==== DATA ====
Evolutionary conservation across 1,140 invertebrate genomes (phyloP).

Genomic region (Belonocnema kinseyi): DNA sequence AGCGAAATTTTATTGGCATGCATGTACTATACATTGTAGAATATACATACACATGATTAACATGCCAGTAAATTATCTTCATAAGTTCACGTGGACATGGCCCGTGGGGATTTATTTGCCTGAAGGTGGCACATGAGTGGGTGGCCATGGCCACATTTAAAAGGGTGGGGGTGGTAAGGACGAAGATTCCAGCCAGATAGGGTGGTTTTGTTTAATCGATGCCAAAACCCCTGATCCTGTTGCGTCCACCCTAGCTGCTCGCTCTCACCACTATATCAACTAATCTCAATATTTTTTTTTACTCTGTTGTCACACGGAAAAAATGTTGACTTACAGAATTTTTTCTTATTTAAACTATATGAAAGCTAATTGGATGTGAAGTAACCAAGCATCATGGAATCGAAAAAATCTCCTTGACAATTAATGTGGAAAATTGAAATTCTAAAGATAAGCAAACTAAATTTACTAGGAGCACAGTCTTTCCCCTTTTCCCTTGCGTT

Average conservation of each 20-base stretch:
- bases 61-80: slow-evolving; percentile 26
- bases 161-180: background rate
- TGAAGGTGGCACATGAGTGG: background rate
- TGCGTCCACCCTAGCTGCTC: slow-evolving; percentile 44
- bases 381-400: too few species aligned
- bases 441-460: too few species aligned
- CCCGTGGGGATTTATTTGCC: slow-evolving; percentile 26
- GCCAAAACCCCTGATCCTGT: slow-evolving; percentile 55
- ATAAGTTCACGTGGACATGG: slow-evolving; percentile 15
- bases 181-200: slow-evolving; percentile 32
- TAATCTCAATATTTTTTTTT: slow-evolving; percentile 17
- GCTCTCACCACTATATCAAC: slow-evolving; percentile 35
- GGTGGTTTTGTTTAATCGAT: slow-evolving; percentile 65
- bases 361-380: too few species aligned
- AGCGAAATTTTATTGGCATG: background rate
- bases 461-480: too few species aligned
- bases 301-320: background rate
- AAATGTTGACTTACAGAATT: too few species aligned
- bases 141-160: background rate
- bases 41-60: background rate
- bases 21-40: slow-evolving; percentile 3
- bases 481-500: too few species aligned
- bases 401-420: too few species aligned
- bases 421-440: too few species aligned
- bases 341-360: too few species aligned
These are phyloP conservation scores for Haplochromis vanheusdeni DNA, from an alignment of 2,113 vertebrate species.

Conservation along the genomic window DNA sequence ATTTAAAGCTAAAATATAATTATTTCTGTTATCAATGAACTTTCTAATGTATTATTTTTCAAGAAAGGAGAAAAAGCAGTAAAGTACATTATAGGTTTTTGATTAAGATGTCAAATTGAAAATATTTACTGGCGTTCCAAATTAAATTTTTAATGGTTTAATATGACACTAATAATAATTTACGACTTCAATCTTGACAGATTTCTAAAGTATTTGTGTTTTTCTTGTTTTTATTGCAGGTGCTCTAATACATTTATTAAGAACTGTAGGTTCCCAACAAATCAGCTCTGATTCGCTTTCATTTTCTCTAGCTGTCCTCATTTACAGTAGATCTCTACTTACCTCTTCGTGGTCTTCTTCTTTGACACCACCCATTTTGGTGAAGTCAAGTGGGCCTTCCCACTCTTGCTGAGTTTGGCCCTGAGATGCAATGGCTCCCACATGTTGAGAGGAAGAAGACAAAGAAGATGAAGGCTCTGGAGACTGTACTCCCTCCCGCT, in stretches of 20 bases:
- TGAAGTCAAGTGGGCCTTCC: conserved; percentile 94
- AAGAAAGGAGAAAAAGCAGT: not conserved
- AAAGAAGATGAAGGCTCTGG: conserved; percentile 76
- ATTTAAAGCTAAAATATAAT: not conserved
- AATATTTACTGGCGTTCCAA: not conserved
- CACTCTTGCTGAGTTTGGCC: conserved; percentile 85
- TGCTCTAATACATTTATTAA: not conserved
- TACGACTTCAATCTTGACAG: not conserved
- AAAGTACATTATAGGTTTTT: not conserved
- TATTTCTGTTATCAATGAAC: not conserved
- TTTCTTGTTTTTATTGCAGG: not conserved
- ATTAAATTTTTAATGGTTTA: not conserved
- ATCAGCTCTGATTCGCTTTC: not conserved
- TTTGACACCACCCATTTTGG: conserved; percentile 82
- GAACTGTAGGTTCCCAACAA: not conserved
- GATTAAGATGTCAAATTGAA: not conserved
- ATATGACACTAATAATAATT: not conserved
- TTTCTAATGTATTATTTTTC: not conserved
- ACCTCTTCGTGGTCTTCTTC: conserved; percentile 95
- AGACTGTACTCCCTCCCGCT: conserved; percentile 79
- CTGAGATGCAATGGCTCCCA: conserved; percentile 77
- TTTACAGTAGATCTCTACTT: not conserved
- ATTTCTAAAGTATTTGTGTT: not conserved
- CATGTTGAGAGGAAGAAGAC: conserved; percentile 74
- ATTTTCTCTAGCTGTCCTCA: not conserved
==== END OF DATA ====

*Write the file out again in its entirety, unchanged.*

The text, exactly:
Evolutionary conservation across 1,140 invertebrate genomes (phyloP).

Genomic region (Belonocnema kinseyi): DNA sequence AGCGAAATTTTATTGGCATGCATGTACTATACATTGTAGAATATACATACACATGATTAACATGCCAGTAAATTATCTTCATAAGTTCACGTGGACATGGCCCGTGGGGATTTATTTGCCTGAAGGTGGCACATGAGTGGGTGGCCATGGCCACATTTAAAAGGGTGGGGGTGGTAAGGACGAAGATTCCAGCCAGATAGGGTGGTTTTGTTTAATCGATGCCAAAACCCCTGATCCTGTTGCGTCCACCCTAGCTGCTCGCTCTCACCACTATATCAACTAATCTCAATATTTTTTTTTACTCTGTTGTCACACGGAAAAAATGTTGACTTACAGAATTTTTTCTTATTTAAACTATATGAAAGCTAATTGGATGTGAAGTAACCAAGCATCATGGAATCGAAAAAATCTCCTTGACAATTAATGTGGAAAATTGAAATTCTAAAGATAAGCAAACTAAATTTACTAGGAGCACAGTCTTTCCCCTTTTCCCTTGCGTT

Average conservation of each 20-base stretch:
- bases 61-80: slow-evolving; percentile 26
- bases 161-180: background rate
- TGAAGGTGGCACATGAGTGG: background rate
- TGCGTCCACCCTAGCTGCTC: slow-evolving; percentile 44
- bases 381-400: too few species aligned
- bases 441-460: too few species aligned
- CCCGTGGGGATTTATTTGCC: slow-evolving; percentile 26
- GCCAAAACCCCTGATCCTGT: slow-evolving; percentile 55
- ATAAGTTCACGTGGACATGG: slow-evolving; percentile 15
- bases 181-200: slow-evolving; percentile 32
- TAATCTCAATATTTTTTTTT: slow-evolving; percentile 17
- GCTCTCACCACTATATCAAC: slow-evolving; percentile 35
- GGTGGTTTTGTTTAATCGAT: slow-evolving; percentile 65
- bases 361-380: too few species aligned
- AGCGAAATTTTATTGGCATG: background rate
- bases 461-480: too few species aligned
- bases 301-320: background rate
- AAATGTTGACTTACAGAATT: too few species aligned
- bases 141-160: background rate
- bases 41-60: background rate
- bases 21-40: slow-evolving; percentile 3
- bases 481-500: too few species aligned
- bases 401-420: too few species aligned
- bases 421-440: too few species aligned
- bases 341-360: too few species aligned
These are phyloP conservation scores for Haplochromis vanheusdeni DNA, from an alignment of 2,113 vertebrate species.

Conservation along the genomic window DNA sequence ATTTAAAGCTAAAATATAATTATTTCTGTTATCAATGAACTTTCTAATGTATTATTTTTCAAGAAAGGAGAAAAAGCAGTAAAGTACATTATAGGTTTTTGATTAAGATGTCAAATTGAAAATATTTACTGGCGTTCCAAATTAAATTTTTAATGGTTTAATATGACACTAATAATAATTTACGACTTCAATCTTGACAGATTTCTAAAGTATTTGTGTTTTTCTTGTTTTTATTGCAGGTGCTCTAATACATTTATTAAGAACTGTAGGTTCCCAACAAATCAGCTCTGATTCGCTTTCATTTTCTCTAGCTGTCCTCATTTACAGTAGATCTCTACTTACCTCTTCGTGGTCTTCTTCTTTGACACCACCCATTTTGGTGAAGTCAAGTGGGCCTTCCCACTCTTGCTGAGTTTGGCCCTGAGATGCAATGGCTCCCACATGTTGAGAGGAAGAAGACAAAGAAGATGAAGGCTCTGGAGACTGTACTCCCTCCCGCT, in stretches of 20 bases:
- TGAAGTCAAGTGGGCCTTCC: conserved; percentile 94
- AAGAAAGGAGAAAAAGCAGT: not conserved
- AAAGAAGATGAAGGCTCTGG: conserved; percentile 76
- ATTTAAAGCTAAAATATAAT: not conserved
- AATATTTACTGGCGTTCCAA: not conserved
- CACTCTTGCTGAGTTTGGCC: conserved; percentile 85
- TGCTCTAATACATTTATTAA: not conserved
- TACGACTTCAATCTTGACAG: not conserved
- AAAGTACATTATAGGTTTTT: not conserved
- TATTTCTGTTATCAATGAAC: not conserved
- TTTCTTGTTTTTATTGCAGG: not conserved
- ATTAAATTTTTAATGGTTTA: not conserved
- ATCAGCTCTGATTCGCTTTC: not conserved
- TTTGACACCACCCATTTTGG: conserved; percentile 82
- GAACTGTAGGTTCCCAACAA: not conserved
- GATTAAGATGTCAAATTGAA: not conserved
- ATATGACACTAATAATAATT: not conserved
- TTTCTAATGTATTATTTTTC: not conserved
- ACCTCTTCGTGGTCTTCTTC: conserved; percentile 95
- AGACTGTACTCCCTCCCGCT: conserved; percentile 79
- CTGAGATGCAATGGCTCCCA: conserved; percentile 77
- TTTACAGTAGATCTCTACTT: not conserved
- ATTTCTAAAGTATTTGTGTT: not conserved
- CATGTTGAGAGGAAGAAGAC: conserved; percentile 74
- ATTTTCTCTAGCTGTCCTCA: not conserved